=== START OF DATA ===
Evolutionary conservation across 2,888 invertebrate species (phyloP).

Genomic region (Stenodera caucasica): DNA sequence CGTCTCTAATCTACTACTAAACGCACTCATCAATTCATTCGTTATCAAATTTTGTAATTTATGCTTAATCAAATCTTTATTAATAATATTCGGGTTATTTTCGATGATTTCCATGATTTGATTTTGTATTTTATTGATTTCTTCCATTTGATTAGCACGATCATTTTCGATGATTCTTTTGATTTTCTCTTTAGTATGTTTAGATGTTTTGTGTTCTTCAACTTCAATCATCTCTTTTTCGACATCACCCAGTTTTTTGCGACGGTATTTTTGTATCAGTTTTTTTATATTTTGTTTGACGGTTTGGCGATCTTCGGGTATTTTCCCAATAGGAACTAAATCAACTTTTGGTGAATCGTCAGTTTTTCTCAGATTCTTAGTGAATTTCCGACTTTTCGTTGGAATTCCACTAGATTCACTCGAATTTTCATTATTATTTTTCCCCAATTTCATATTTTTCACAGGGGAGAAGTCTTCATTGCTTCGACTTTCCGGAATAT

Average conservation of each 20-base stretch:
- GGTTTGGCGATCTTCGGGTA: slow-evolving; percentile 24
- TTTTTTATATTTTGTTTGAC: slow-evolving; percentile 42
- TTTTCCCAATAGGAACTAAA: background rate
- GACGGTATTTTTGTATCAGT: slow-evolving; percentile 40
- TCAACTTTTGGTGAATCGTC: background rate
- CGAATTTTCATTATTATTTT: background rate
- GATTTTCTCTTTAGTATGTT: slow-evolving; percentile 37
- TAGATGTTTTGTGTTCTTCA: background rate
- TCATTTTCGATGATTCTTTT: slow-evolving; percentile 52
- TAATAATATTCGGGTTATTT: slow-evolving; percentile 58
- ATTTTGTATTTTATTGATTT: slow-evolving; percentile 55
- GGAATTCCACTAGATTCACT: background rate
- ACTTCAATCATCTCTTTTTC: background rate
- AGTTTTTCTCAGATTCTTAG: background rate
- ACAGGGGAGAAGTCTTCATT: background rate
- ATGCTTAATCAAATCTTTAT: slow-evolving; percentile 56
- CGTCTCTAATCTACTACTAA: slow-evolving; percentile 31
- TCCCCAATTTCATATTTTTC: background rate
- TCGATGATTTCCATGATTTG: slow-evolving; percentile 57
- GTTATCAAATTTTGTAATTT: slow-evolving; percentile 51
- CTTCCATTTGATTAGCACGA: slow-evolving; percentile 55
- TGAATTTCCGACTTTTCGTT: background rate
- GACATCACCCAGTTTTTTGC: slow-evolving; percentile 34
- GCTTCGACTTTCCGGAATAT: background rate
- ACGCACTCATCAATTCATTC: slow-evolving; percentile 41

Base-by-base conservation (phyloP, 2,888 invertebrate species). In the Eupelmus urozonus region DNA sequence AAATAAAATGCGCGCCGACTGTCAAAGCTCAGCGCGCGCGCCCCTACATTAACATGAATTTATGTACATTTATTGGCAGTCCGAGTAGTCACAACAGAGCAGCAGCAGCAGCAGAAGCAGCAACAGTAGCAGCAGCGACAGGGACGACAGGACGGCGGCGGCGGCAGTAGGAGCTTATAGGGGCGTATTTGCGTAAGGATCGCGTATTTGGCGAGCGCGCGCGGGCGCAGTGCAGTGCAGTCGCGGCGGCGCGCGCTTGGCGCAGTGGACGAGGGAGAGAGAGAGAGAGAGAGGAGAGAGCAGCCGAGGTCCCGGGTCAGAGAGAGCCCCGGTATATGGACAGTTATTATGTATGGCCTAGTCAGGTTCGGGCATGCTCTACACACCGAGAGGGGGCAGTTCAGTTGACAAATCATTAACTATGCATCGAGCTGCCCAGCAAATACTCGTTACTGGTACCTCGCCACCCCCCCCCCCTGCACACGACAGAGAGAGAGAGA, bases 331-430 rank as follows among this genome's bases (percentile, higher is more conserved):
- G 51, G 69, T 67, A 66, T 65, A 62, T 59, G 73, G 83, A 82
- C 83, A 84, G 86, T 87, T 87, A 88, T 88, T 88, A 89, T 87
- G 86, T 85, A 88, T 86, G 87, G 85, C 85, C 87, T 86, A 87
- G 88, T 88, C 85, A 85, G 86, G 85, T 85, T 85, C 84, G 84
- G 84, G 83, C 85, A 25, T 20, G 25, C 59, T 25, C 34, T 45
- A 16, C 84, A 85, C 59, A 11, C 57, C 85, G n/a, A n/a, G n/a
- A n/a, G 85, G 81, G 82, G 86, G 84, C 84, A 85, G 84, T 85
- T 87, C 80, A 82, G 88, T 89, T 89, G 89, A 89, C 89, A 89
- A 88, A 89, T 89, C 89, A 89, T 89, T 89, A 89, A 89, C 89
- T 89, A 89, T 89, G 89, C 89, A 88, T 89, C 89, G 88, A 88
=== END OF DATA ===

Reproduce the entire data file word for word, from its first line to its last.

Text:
Evolutionary conservation across 2,888 invertebrate species (phyloP).

Genomic region (Stenodera caucasica): DNA sequence CGTCTCTAATCTACTACTAAACGCACTCATCAATTCATTCGTTATCAAATTTTGTAATTTATGCTTAATCAAATCTTTATTAATAATATTCGGGTTATTTTCGATGATTTCCATGATTTGATTTTGTATTTTATTGATTTCTTCCATTTGATTAGCACGATCATTTTCGATGATTCTTTTGATTTTCTCTTTAGTATGTTTAGATGTTTTGTGTTCTTCAACTTCAATCATCTCTTTTTCGACATCACCCAGTTTTTTGCGACGGTATTTTTGTATCAGTTTTTTTATATTTTGTTTGACGGTTTGGCGATCTTCGGGTATTTTCCCAATAGGAACTAAATCAACTTTTGGTGAATCGTCAGTTTTTCTCAGATTCTTAGTGAATTTCCGACTTTTCGTTGGAATTCCACTAGATTCACTCGAATTTTCATTATTATTTTTCCCCAATTTCATATTTTTCACAGGGGAGAAGTCTTCATTGCTTCGACTTTCCGGAATAT

Average conservation of each 20-base stretch:
- GGTTTGGCGATCTTCGGGTA: slow-evolving; percentile 24
- TTTTTTATATTTTGTTTGAC: slow-evolving; percentile 42
- TTTTCCCAATAGGAACTAAA: background rate
- GACGGTATTTTTGTATCAGT: slow-evolving; percentile 40
- TCAACTTTTGGTGAATCGTC: background rate
- CGAATTTTCATTATTATTTT: background rate
- GATTTTCTCTTTAGTATGTT: slow-evolving; percentile 37
- TAGATGTTTTGTGTTCTTCA: background rate
- TCATTTTCGATGATTCTTTT: slow-evolving; percentile 52
- TAATAATATTCGGGTTATTT: slow-evolving; percentile 58
- ATTTTGTATTTTATTGATTT: slow-evolving; percentile 55
- GGAATTCCACTAGATTCACT: background rate
- ACTTCAATCATCTCTTTTTC: background rate
- AGTTTTTCTCAGATTCTTAG: background rate
- ACAGGGGAGAAGTCTTCATT: background rate
- ATGCTTAATCAAATCTTTAT: slow-evolving; percentile 56
- CGTCTCTAATCTACTACTAA: slow-evolving; percentile 31
- TCCCCAATTTCATATTTTTC: background rate
- TCGATGATTTCCATGATTTG: slow-evolving; percentile 57
- GTTATCAAATTTTGTAATTT: slow-evolving; percentile 51
- CTTCCATTTGATTAGCACGA: slow-evolving; percentile 55
- TGAATTTCCGACTTTTCGTT: background rate
- GACATCACCCAGTTTTTTGC: slow-evolving; percentile 34
- GCTTCGACTTTCCGGAATAT: background rate
- ACGCACTCATCAATTCATTC: slow-evolving; percentile 41

Base-by-base conservation (phyloP, 2,888 invertebrate species). In the Eupelmus urozonus region DNA sequence AAATAAAATGCGCGCCGACTGTCAAAGCTCAGCGCGCGCGCCCCTACATTAACATGAATTTATGTACATTTATTGGCAGTCCGAGTAGTCACAACAGAGCAGCAGCAGCAGCAGAAGCAGCAACAGTAGCAGCAGCGACAGGGACGACAGGACGGCGGCGGCGGCAGTAGGAGCTTATAGGGGCGTATTTGCGTAAGGATCGCGTATTTGGCGAGCGCGCGCGGGCGCAGTGCAGTGCAGTCGCGGCGGCGCGCGCTTGGCGCAGTGGACGAGGGAGAGAGAGAGAGAGAGAGGAGAGAGCAGCCGAGGTCCCGGGTCAGAGAGAGCCCCGGTATATGGACAGTTATTATGTATGGCCTAGTCAGGTTCGGGCATGCTCTACACACCGAGAGGGGGCAGTTCAGTTGACAAATCATTAACTATGCATCGAGCTGCCCAGCAAATACTCGTTACTGGTACCTCGCCACCCCCCCCCCCTGCACACGACAGAGAGAGAGAGA, bases 331-430 rank as follows among this genome's bases (percentile, higher is more conserved):
- G 51, G 69, T 67, A 66, T 65, A 62, T 59, G 73, G 83, A 82
- C 83, A 84, G 86, T 87, T 87, A 88, T 88, T 88, A 89, T 87
- G 86, T 85, A 88, T 86, G 87, G 85, C 85, C 87, T 86, A 87
- G 88, T 88, C 85, A 85, G 86, G 85, T 85, T 85, C 84, G 84
- G 84, G 83, C 85, A 25, T 20, G 25, C 59, T 25, C 34, T 45
- A 16, C 84, A 85, C 59, A 11, C 57, C 85, G n/a, A n/a, G n/a
- A n/a, G 85, G 81, G 82, G 86, G 84, C 84, A 85, G 84, T 85
- T 87, C 80, A 82, G 88, T 89, T 89, G 89, A 89, C 89, A 89
- A 88, A 89, T 89, C 89, A 89, T 89, T 89, A 89, A 89, C 89
- T 89, A 89, T 89, G 89, C 89, A 88, T 89, C 89, G 88, A 88